The processing scene in The Master is the singular highlight of the careers of Phoenix and Philip Seymour Hoffman and it has to be on the very short list of all-time great scenes showcasing acting

 

best performance femaleGreta Gerwig in 2012’s Frances Ha lead the way. This is the best of three very strong performances from Gerwig in Noah Baumbach films (2010’s Greenberg and 2015’s Mistress America) and it feels good to reward an actor for playing a more passive character for once in an acting category. Gerwig gives the titular Frances such complexity and nuance. Amy Adams‘ few scenes in The Master are absolutely critical to the film and this was a very nice change of pace and challenge for Adams at this stage in her career. Suzanne Clément racked up her share of award buzz in 2012 for her work in Xavier Dolan’s Laurence Anyways– and deservedly so. Lastly, similar to the case with Bradley Cooper above, Jennifer Lawrence had quite the back to back in 2012 and 2013 with Silver Linings Playbook and American Hustle and it is here that she deserves the greater attention.

 

 

top 10

  1. The Master
  2. Moonrise Kingdom
  3. Laurence Anyways
  4. Django Unchained
  5. The Dark Knight Rises
  6. Lincoln
  7. Spring Breakers
  8. Beyond the Hills
  9. Frances Ha
  10. Skyfall

 

immaculate character staging in Cristian Mungiu’s Beyond the Hills

this is distinctly the work of an auteur- the dining scenes make for a remarkable pairing with similarly staged shots from 2007’s 4 Months, 3 weeks, 2 days

Baumbach leans into the Woody comparisons with his black and white film (Frances Ha) set in New York

Lincoln is easily Spielberg’s strongest effort of the 2010s decade- on a few occasions Spielberg stages the actors perfectly to make breathtaking compositions out of the collective (including Lincoln’s death in his bed with the small crowd gathered).

at several points in the film the actors are shot in front of the windows to capture a miraculous silhouette effect

director Derek Cianfrance and actor Ryan Gosling working together again in The Place Beyond the Pines after 2010’s Blue Valentine

Michael Haneke’s Amour is his first film after 2009’s unbridled masterpiece The White Ribbon. Though the subject is severe (Georges, played by Jean-Louis Trintignant, cares for his long-time wife Anne, played by Emmanuelle Riva, as her health rapidly declines), it is, in many ways, his most plainly told, warmest, and accessible film to date.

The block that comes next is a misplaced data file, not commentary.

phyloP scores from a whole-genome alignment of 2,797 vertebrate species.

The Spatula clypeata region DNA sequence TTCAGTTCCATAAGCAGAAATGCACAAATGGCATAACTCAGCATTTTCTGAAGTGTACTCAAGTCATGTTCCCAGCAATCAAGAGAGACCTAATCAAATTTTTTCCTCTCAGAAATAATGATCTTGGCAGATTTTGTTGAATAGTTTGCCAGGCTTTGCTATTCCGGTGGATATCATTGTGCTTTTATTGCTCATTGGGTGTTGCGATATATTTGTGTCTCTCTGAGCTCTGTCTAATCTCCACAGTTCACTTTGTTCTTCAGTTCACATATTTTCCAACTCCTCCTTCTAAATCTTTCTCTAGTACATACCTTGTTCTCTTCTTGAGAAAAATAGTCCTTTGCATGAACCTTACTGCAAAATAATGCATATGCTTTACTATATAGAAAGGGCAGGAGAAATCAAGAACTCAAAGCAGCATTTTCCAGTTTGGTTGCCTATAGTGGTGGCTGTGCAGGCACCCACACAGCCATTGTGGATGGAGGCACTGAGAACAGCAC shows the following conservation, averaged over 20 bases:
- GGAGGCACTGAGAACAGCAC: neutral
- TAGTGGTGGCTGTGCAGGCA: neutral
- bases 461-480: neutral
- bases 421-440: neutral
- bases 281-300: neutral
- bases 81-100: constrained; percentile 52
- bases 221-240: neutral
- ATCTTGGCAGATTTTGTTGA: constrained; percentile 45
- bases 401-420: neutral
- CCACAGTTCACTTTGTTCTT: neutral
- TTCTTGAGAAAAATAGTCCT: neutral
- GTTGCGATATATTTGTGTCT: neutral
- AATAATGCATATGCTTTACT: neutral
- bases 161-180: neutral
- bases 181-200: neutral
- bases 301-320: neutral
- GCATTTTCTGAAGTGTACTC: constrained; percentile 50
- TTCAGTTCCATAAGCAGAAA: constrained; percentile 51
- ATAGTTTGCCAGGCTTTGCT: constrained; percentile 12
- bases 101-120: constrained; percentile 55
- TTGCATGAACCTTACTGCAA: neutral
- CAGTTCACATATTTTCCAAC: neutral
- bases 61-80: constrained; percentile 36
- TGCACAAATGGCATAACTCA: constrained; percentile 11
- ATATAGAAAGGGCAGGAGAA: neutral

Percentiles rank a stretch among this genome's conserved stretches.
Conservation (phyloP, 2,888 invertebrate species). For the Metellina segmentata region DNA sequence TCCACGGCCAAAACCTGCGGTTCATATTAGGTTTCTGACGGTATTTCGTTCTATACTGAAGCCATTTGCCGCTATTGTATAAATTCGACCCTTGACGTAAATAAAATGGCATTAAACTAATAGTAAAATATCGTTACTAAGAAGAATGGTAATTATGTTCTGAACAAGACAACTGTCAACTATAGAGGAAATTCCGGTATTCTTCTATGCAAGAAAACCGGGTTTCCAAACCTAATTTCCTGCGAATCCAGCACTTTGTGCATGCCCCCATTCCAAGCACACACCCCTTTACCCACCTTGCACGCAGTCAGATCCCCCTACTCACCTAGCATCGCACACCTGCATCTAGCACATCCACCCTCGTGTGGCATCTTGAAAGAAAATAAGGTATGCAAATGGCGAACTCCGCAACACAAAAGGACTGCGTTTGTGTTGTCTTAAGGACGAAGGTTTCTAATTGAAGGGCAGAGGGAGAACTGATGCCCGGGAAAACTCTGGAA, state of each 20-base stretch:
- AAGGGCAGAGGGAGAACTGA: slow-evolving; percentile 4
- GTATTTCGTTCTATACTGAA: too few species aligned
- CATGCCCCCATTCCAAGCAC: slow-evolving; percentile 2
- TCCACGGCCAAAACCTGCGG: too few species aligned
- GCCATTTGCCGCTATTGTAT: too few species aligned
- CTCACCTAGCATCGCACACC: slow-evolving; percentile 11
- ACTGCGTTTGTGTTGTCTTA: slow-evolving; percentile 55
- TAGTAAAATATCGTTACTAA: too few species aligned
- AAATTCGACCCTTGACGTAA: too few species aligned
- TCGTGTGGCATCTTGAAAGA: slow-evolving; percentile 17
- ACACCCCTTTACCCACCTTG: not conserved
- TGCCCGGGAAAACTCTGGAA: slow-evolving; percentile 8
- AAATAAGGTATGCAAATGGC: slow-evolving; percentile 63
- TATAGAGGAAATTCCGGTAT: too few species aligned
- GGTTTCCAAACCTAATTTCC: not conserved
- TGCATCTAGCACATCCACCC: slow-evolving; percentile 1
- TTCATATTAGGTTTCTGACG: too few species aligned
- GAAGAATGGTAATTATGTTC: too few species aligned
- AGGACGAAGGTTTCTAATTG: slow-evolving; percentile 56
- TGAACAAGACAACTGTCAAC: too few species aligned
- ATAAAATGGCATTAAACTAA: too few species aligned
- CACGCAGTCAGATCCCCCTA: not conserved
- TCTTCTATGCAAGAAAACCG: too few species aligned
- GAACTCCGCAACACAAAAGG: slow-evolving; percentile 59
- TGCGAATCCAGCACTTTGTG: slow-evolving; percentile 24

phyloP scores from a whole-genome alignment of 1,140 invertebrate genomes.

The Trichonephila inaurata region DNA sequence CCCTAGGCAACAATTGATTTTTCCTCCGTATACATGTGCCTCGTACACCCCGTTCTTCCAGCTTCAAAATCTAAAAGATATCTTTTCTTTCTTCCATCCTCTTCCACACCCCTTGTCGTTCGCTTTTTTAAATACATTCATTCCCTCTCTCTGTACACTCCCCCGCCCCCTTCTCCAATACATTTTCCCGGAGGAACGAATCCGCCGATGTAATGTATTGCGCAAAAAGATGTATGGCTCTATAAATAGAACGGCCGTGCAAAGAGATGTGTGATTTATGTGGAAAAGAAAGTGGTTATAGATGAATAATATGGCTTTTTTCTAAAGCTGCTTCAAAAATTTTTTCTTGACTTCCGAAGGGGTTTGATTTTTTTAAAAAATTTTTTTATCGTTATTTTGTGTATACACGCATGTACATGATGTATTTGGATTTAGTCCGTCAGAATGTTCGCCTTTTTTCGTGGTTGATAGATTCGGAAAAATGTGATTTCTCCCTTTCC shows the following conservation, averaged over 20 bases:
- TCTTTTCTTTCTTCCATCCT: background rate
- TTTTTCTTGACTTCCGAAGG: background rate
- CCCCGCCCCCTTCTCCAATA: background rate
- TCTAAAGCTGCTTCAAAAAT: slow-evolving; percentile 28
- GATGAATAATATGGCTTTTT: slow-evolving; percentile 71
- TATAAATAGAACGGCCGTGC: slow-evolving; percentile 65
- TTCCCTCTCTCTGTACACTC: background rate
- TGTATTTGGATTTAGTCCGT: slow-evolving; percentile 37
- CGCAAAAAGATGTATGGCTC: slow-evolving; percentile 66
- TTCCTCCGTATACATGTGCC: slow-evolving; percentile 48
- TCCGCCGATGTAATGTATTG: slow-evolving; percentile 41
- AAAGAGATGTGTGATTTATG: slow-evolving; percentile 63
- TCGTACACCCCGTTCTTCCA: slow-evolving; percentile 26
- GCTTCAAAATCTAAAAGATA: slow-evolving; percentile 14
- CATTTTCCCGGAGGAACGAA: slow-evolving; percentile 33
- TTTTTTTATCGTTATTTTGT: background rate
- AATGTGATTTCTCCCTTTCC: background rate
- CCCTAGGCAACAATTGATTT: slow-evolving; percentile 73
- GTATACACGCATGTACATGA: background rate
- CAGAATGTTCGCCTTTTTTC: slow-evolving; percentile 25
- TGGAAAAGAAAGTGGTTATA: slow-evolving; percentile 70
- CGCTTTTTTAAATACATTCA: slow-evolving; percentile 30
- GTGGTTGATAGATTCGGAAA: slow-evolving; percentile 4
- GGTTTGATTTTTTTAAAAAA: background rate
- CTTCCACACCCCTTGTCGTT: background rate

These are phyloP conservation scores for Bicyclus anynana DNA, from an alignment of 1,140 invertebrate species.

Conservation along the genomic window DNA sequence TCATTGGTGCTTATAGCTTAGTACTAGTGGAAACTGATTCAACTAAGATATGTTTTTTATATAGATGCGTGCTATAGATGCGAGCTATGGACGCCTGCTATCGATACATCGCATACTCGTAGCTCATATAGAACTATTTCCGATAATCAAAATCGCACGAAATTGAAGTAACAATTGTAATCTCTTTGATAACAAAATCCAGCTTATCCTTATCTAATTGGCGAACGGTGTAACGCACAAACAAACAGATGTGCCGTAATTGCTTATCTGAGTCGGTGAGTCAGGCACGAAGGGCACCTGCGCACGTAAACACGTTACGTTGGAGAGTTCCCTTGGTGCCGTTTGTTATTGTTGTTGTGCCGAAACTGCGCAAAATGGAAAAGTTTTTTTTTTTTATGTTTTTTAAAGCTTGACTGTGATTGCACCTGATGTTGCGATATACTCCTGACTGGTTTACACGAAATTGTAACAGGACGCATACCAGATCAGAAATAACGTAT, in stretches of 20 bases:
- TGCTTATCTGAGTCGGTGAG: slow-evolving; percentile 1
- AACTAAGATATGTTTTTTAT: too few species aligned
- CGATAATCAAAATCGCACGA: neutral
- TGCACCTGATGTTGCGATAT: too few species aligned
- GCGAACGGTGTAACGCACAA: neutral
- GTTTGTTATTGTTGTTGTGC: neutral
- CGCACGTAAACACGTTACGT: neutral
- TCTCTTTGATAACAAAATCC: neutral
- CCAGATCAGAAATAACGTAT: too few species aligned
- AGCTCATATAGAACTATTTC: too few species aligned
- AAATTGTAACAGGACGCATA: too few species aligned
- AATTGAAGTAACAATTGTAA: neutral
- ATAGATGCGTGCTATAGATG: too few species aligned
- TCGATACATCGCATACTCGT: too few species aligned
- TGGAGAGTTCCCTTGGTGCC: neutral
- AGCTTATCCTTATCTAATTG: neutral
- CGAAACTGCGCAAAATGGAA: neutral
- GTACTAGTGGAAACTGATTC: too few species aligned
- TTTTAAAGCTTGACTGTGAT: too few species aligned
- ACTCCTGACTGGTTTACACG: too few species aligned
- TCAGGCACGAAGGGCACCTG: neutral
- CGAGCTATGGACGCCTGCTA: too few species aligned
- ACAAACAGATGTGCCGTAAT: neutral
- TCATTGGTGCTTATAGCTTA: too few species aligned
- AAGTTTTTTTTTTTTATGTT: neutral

Archives, Directors, and Grades

A Highjacking- Lindholm R
Amour – Haneke HR
Anna Karenina- J. Wright HR
Arbitrage- Jarecki R
Argo- Affleck R
Augustine – Winocour R
Barbara – Petzold HR
Beasts of the Southern Wild – Zeitlin, R/HR
Berberian Sound Studio – Strickland R
Beyond the Hills- Mungiu HR/MS
Casa de mi Padre – Piedmont R
Cloud Atlas-Wachowski, Tykwer R
Dead Man’s Burden – Moshe R
Django Unchained – Tarantino MS
Flight – Zemeckis R
Frances Ha- Baumbach HR/MS
Holy Motors – Carax HR
Killing Them Softly – Dominik R
Laurence Anyways- Dolan MS
Les Misérables- Hooper R
Life of Pi- A. Lee R
Lincoln – Spielberg, Day-Lewis MS
Looper – Johnson R/HR
Lore – Shortland R
Magic Mike- Soderbergh R
Middle of Nowhere- DuVernay R
Moonrise Kingdom – W. Anderson MP
Mud- J. Nichols R
Night Across the Street – Ruiz R
No- Larraín R
Pieta- Ki-duk Kim R
Prometheus – R. Scott R/HR
Rust and Bone- Audiard R
Seven Psychopaths – Martin McConagh R
Silver Linings Playbook – D. Russell HR
Sister- Meier R
Skyfall- Mendes HR
Something in the Air- Assayas R
Spring Breakers –  Korine HR/MS
The Avengers- Whedon R
The Dark Knight Rises – Nolan MS
The Grey- Carnahan R
The Hobbit: An Unexpected Journey – Jackson R
The Hunt- Vinterberg R
The Impossible – Bayona R
The Master- P.T. Anderson MP
The Perks of Being a Wallflower- Chbosky R
The Place Beyond the Pines- Cianfrance R/HR
To the Wonder – Malick R
Wadjda – al-Mansour R
What Maisie Knew-McGehee, Da. Siegel R
Zero Dark Thirty – Bigelow R

 

*MP is Masterpiece- top 1-3 quality of the year film

MS is Must-See- top 5-6 quality of the year film

HR is Highly Recommend- top 10 quality of the year film

R is Recommend- outside the top 10 of the year quality film but still in the archives